By Anne workforce / November 20, 2019

Project links solar-fitted premises in ‘milestone’ to form a mini virtual power plant

Hundreds of homes and businesses in Cornwall have started selling electricity to their local energy network and the national energy system in a pioneering move.

The trial is the first time that traditional energy users – such as homes, hotels and businesses – have acted as suppliers in a microcosm of a full energy system.

Continue reading…

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Fruits and veggies can rot quickly because of a pesky gas called ethylene. Here are the items you should never store together.

By Anne workforce / November 9, 2019

fruit bowl

If freshly bought bananas, melons, or greens rot quickly in your kitchen, you’re probably storing your produce incorrectly.
Some fruits (and a few vegetables) emit a gas called ethylene, which breaks down chlorophyll, the chemical that keeps plants green and helps them make energy. 
Some fruits and vegetables make lots of ethylene, some wither in its presence, and some are unaffected.
Here’s where to store produce to prevent rot and decay.
Visit Business Insider’s homepage for more stories.

If you’ve ever bought bananas, avocados, apples, or greens only to find them rotting the next day, take note: You could be storing the wrong fruits and veggies together.

Many fruits produce a barely detectable chemical called ethylene as they ripen. Too much ethylene can lead to a loss of chlorophyll, the pigment that makes plants (and their bounty) green and allows them to convert light into energy. When chlorophyll breaks down, leafy greens turn yellow or brown.See the rest of the story at Business Insider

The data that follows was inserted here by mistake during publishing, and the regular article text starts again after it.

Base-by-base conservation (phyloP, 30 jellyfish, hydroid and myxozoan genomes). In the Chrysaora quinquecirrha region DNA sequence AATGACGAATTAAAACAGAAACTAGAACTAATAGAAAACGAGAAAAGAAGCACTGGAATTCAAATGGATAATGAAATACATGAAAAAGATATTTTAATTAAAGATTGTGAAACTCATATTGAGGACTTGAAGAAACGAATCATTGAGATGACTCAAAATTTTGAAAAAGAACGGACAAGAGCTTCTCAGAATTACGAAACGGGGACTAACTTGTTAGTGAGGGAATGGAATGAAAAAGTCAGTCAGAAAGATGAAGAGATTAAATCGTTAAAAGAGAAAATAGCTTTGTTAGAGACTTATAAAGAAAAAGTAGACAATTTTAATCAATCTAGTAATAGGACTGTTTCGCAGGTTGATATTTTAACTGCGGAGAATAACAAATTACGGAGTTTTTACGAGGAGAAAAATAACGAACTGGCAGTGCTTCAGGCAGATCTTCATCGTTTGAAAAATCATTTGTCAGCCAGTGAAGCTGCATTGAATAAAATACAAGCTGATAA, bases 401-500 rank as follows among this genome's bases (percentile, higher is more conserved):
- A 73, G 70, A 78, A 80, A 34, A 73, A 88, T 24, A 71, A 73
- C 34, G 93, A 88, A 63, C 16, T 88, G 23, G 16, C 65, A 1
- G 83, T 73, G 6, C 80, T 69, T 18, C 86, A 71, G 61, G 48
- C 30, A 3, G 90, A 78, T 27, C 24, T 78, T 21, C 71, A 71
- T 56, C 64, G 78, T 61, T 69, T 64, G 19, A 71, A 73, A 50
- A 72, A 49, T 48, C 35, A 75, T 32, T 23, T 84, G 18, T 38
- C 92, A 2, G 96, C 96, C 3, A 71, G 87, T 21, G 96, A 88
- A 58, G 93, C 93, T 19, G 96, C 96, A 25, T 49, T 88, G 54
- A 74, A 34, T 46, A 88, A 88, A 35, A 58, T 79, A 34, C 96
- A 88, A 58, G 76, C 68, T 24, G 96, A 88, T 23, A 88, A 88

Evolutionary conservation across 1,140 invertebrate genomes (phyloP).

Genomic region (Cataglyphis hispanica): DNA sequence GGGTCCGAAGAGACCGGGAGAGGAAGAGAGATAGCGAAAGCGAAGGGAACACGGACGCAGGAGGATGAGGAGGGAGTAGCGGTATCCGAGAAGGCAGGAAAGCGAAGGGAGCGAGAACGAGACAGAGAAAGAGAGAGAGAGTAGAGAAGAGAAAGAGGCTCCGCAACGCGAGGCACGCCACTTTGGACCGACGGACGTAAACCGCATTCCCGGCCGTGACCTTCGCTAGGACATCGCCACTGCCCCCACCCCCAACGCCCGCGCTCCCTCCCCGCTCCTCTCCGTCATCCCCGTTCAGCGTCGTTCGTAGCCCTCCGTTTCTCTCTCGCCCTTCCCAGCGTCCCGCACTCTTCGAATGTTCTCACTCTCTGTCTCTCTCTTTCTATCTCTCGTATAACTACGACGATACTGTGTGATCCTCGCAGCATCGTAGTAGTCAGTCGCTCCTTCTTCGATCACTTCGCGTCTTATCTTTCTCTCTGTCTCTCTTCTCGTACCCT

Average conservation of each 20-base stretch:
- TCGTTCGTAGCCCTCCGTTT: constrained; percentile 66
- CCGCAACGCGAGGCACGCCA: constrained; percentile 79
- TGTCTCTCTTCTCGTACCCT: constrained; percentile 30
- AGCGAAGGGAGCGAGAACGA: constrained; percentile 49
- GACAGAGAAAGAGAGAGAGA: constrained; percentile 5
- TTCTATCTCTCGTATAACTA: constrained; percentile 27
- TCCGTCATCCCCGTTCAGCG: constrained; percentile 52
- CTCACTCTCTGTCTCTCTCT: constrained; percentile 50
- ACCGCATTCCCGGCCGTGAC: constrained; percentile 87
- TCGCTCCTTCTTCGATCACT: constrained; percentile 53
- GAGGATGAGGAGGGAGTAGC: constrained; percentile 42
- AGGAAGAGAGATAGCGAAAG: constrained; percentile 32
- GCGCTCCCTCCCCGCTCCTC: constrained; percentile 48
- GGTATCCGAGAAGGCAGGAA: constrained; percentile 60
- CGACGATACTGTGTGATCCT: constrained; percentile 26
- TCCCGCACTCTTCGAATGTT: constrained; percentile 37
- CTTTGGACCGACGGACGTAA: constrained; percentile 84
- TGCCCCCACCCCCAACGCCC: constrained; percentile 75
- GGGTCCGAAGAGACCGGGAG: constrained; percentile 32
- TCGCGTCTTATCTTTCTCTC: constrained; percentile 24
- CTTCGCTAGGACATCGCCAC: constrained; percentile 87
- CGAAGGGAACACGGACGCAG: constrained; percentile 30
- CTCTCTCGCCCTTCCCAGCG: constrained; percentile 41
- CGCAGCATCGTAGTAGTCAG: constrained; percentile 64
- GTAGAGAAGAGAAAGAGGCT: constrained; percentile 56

NOW WATCH: What fruits and vegetables looked like before we domesticated them

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Africa poised to lead way in global green revolution, says report

By Anne workforce / November 9, 2019

Continent is set for massive urbanisation but can avoid relying on fossil fuels, says IEA

Africa is poised to lead the world’s cleanest economic revolution by using renewable energy sources to power a massive spread of urbanisation, says an IEA report.

The IEA, or International Energy Agency, predicts that solar energy will play a big role in supporting the continent’s growing population and industrialisation over the next 20 years.

Continue reading…

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From aging dinosaurs to failed startups, these are 13 of the biggest tech companies that went under in the 2010s

By Anne workforce / November 8, 2019

old blockbuster

The 2010s saw booming growth across the tech industry, but some companies didn’t survive the decade.
Many of the companies that went under in the past decade were aging dinosaurs that couldn’t adjust to changes brought about by new technology.
Other high-profile casualties included startups who raised hundreds of millions in venture capital before ultimately collapsing.
Visit Business Insider’s homepage for more stories.

The 2010s were a decade of massive transformation for the tech industry. Advances in technology brought nearly every industry online, and the proliferation of mobile devices and social media fundamentally changed the way consumers and businesses interact.

The 2010s were also a bloodbath for companies that couldn’t keep up with seismic technological changes.

Dozens of high-profile companies went under in the past decade. While some were doomed by their reliance on outdated tech, others were new startups that raised millions before burning out.

These tech and media companies are now synonymous with obsolescence, but their decline and failure can provide valuable lessons about how fast industries are changing and what happens to entities that can’t keep up.

Here are 13 of the most notable tech companies to go under in the past decade.

2010: Blockbuster
Yelp/Guy B.

Year founded: 1985

Peak valuation: $8.4 billion in 1994

Declared bankruptcy: September 2010

Even though Blockbuster filed for bankruptcy nearly a decade ago, there’s one privately-owned Blockbuster franchise store left in the world. Read more about it here.



2011: Solyndra

Founded: 2005

Peak revenue: $140 million in 2010

Went out of business: 2011

The solar power startup was the first to receive a clean energy loan guarantee from the federal government in 2005. It shuttered in 2011, just five months after a visit from President Barack Obama.

2011: Palm

Founded: 1992

Peak valuation: $53.3 billion in 2000

Went out of business: 2011

One of the largest beneficiaries of the dot com bubble of 2000, Palm was once valued higher than McDonalds, Chevron, and General Motors.

See the rest of the story at Business Insider